A few other boys chipped in as well, from their grandmother to their slightly younger sister soon to be united in wedlock.

West blinked in surprise. “And they all live in Tuct Side, right?”

All nodded.

Glaringly strange.

“Does Vanessa have a honey?” Justin asked him.

“Hell no. Her standards are higher. Or so she says.”

“She is a bookworm.”

West rolled his eyes, but smirked, nonetheless. “Hush up, party animal.”

They arrived at St. Declán not long after. The Catholic school wasn’t a big building and had a lesser number of students enrolled, which could be chalked up to the ginormous tuition. From back to front and with a tiny chapel on the side, it was a pretty edifice to look at, but West has seen better in his opinion. Most specifically Patriot High.

As the football team dug for their equipment in the bus’s storage, the blond remembered a discussion he and his parents had the moment he got his license. In their mind, he was becoming an adult, and since Isaak nearly screwed up his life, they were going to go tough on Vanessa and West so his mistakes wouldn’t be repeated.

“You have any jobs in mind?”

Justin gave him an inquisitive glance. “Jobs? As in… wasting eight more hours of my life expending precious energy just for seven dollars and a quarter?”

“Not a nine-to-five. Lazy. Just a weekend job. A few hours at the most.”

The brunette froze for a second to think, then shrugged. “Try work-study. Finn does it.”

“Can’t,” West shook his head. “I’m not the right type of student.”

Justin pondered for another minute before finally responding. “I’ve heard my mom mention the Tuct-In children group home had a few vacancies when she went to visit. Being a small-town basketball star could get you the inning you need. The kids will have stars in their eyes.”

The idea was appealing. And West was good with kids. He had Ophelia to thank for that. He spoiled her silly.

“Yeah. Yeah, I’ll think on that,” the blond fist-bumped Justin’s shoulder. “Thanks, J-Dog.”

The taller boy gave him cutesy smile in return. “Anything for my little Flower Boy.”

West laughed. “Lucky for me, I’m starting to like that name.”


“Mein Gott, du bist heute unruhig. Was football not enough for you?”

As Kaspar drove his father’s old convertible, West sat in the passenger’s seat with his new camera out, aiming at the lines of houses on the western side of town. They had been driving aimlessly for over thirty minutes, talking about the mundane and the interesting even while West snapped pictures and recorded footage. It was at this moment Kaspar chose to bring up West’s new habit.

“That was physical energy,” the blond scoffed. “Photography is primarily mental.”

“Mental? You just gotta take a quick picture.”

“Yeah, but it depends on the timing, place, lighting, subject matter, etcetera. Plus, I’m videoing, too. So, that’s another challenge in of itself.”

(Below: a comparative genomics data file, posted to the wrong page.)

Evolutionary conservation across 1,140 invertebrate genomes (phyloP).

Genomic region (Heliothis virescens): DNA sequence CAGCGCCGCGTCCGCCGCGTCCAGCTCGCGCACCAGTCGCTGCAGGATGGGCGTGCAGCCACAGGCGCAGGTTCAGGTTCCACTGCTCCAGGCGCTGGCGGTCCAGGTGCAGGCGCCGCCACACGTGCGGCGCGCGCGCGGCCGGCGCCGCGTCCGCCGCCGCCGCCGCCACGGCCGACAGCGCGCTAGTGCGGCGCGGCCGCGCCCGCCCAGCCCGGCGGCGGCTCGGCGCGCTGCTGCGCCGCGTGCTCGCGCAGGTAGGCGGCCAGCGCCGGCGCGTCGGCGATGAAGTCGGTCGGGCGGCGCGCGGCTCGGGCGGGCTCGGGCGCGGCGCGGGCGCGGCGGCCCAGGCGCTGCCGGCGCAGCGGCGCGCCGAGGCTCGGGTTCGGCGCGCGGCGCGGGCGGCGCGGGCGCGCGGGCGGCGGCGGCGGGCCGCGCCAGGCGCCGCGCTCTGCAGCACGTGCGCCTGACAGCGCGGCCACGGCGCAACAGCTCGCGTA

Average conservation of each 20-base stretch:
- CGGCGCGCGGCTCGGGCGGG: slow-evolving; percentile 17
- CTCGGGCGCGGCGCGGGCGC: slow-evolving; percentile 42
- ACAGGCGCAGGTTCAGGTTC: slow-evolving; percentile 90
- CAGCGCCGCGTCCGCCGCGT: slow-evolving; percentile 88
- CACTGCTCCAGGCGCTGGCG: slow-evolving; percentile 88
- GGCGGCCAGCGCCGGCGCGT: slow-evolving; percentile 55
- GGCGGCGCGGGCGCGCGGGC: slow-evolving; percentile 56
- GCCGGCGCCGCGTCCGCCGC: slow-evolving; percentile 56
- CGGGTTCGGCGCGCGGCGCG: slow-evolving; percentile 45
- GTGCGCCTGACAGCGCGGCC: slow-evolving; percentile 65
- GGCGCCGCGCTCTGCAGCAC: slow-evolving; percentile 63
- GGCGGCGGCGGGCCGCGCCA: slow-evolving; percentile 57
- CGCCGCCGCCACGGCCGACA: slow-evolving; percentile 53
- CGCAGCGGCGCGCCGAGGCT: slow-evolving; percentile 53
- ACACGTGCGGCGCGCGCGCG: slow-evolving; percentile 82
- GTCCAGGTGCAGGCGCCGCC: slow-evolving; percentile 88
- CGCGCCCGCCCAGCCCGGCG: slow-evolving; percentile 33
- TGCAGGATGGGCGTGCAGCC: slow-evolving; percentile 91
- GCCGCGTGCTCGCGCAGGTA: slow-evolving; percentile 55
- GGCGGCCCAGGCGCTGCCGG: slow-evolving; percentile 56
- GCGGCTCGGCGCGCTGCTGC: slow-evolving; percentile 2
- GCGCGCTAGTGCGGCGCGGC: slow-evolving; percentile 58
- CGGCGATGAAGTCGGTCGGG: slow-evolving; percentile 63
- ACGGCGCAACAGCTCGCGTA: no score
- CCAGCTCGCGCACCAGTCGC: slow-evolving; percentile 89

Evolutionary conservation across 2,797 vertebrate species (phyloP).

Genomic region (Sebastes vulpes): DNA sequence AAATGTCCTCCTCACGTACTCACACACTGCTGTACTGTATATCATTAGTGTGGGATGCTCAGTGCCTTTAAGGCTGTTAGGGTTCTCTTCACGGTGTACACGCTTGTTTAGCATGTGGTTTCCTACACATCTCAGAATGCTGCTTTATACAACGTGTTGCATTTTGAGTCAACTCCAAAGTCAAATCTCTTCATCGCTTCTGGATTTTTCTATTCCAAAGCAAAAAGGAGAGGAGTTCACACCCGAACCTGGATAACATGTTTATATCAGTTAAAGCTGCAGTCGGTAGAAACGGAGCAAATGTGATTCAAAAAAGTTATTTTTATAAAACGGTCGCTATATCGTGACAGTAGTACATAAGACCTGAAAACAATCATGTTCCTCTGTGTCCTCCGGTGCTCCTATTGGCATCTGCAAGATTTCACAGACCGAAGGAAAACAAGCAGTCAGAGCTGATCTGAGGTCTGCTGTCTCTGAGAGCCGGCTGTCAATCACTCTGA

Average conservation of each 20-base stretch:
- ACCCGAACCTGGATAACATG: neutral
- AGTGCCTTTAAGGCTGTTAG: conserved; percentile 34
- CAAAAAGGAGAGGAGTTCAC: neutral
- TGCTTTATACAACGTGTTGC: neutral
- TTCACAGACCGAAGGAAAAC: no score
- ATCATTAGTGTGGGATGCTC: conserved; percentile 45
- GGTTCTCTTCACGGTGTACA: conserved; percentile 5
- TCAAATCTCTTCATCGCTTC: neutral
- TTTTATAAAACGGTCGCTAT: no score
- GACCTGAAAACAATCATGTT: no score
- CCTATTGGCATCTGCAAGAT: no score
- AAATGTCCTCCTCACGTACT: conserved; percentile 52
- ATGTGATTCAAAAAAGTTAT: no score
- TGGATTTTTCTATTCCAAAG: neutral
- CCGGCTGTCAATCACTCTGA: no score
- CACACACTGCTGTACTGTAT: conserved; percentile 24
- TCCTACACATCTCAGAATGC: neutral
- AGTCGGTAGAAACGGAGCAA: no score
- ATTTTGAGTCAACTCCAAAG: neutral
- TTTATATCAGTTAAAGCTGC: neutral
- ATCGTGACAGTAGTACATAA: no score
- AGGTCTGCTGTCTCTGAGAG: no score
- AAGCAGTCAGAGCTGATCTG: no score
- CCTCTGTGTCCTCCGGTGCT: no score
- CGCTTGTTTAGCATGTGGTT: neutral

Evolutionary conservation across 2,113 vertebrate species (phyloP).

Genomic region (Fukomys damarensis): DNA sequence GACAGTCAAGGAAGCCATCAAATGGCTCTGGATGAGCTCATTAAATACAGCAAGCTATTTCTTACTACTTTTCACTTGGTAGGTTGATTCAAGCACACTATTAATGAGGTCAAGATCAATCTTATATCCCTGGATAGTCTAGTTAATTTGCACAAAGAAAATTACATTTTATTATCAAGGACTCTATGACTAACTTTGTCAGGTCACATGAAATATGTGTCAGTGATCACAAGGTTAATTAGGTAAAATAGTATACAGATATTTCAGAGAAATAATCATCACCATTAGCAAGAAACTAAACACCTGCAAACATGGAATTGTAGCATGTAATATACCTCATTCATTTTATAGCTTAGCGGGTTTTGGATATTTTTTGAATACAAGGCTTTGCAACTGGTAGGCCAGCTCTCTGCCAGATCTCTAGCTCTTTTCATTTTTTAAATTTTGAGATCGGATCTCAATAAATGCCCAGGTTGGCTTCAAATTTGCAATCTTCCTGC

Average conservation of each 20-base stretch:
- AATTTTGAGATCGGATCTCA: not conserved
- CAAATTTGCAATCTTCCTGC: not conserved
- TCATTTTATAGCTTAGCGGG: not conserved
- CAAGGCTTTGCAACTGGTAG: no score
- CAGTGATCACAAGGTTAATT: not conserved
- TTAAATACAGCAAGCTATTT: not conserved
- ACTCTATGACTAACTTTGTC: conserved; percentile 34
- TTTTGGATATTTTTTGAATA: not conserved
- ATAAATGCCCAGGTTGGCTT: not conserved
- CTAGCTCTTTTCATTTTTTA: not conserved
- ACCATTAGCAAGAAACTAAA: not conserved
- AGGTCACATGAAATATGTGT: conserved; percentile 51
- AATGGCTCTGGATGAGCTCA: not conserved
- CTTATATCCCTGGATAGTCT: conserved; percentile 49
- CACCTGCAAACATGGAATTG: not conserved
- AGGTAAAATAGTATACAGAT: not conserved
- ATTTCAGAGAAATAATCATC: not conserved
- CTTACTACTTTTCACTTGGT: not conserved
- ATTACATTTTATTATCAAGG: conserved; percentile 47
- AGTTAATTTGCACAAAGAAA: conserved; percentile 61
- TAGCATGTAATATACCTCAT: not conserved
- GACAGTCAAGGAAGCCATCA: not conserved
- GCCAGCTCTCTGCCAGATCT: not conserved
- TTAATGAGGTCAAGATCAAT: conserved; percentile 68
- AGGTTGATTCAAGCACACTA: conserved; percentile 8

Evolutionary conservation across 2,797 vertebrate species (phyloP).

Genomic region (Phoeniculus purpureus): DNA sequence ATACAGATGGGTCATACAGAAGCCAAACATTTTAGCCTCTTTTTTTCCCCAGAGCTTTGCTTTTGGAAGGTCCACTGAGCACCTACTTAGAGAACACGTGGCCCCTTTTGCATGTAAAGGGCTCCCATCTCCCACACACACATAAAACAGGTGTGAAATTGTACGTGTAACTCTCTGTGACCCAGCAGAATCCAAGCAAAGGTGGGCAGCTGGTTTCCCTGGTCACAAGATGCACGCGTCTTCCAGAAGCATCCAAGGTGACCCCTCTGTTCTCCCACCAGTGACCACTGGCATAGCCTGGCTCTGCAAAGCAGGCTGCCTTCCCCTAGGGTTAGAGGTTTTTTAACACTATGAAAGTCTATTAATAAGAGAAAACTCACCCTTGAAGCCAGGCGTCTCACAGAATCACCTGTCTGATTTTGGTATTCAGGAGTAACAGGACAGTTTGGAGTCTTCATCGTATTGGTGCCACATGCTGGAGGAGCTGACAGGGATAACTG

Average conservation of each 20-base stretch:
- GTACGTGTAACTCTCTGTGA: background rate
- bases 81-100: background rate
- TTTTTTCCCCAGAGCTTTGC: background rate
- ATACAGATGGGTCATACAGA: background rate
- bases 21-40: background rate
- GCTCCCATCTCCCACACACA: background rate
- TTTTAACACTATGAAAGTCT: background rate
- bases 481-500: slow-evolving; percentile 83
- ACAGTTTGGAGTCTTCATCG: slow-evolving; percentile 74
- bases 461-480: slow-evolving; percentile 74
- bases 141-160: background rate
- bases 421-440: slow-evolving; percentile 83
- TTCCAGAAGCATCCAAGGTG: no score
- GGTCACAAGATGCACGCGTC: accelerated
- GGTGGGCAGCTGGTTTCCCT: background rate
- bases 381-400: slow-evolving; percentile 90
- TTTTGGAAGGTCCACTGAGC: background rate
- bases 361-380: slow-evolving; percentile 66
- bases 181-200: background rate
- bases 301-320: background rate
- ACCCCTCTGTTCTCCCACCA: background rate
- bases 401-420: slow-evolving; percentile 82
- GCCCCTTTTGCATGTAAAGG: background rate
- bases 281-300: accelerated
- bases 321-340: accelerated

It sounded like he was joking, but the serious intonation in his voice suggested otherwise. Still, Kaspar shook his head, his lip curling in amusement.

“You and your exaggerations. What’s your dad gonna say? He seems pretty confident you’ll turn out to be a major basketball legend.”

The redhead expected his cousin to go quiet in thought, but to his surprise, West just shrugged.

“It’s nothing to worry about. In all likelihood, basketball will always come first. So, I’ll stick with that. Though, just in case things don’t work out, I got my handy camera to pave the way to success. Or at least earn some kind of living. For now, I’ll let the court lead me.”

A mixture of envy and pride in his best friend and cousin manifested itself in Kaspar’s eyes and smile. West already had his own life figured out while Kaspar hadn’t even found a starting point.

“I like the way you think, cuz. And I’m not knocking on your hobbies or anything. At the very least, you won’t be trapped in this town. I’m starting to realize that happens often.”

“Speaking of which, have you heard-”

Above the engine of the convertible, the two boys heard the strumming of a guitar further down the left of a three-way street. Both looked out Kaspar’s side to find a crowd gathering around the garage at the fourth bungalow down. Alongside the guitar and the bits of voices conversing was the tapping of drums, however, the one responsible for the percussions was too far back in the garage to be seen. Although, upfront and center stage, jamming away on an acoustic guitar behind a microphone, was Neil Morterero.

“That’s…”

Kaspar shook his head and grumbled, “This town really is too small.”

Even from where they were, West could tell that Neil was exceptional on the string instrument. It made him wonder what type of music the lightning-eyed boy liked. As far as the blond knew, he was usually irate. Metal, maybe? The microphone indicated Neil was going to start singing.

Hold on. Can Neil sing?

“Pull over,” West muttered the demand.

“No.”

“Drive up slow, at least?”

Kaspar huffed in exasperation. “Christus, Westford! I just said I liked the way you think! Now, you got me retracting that statement in record time!”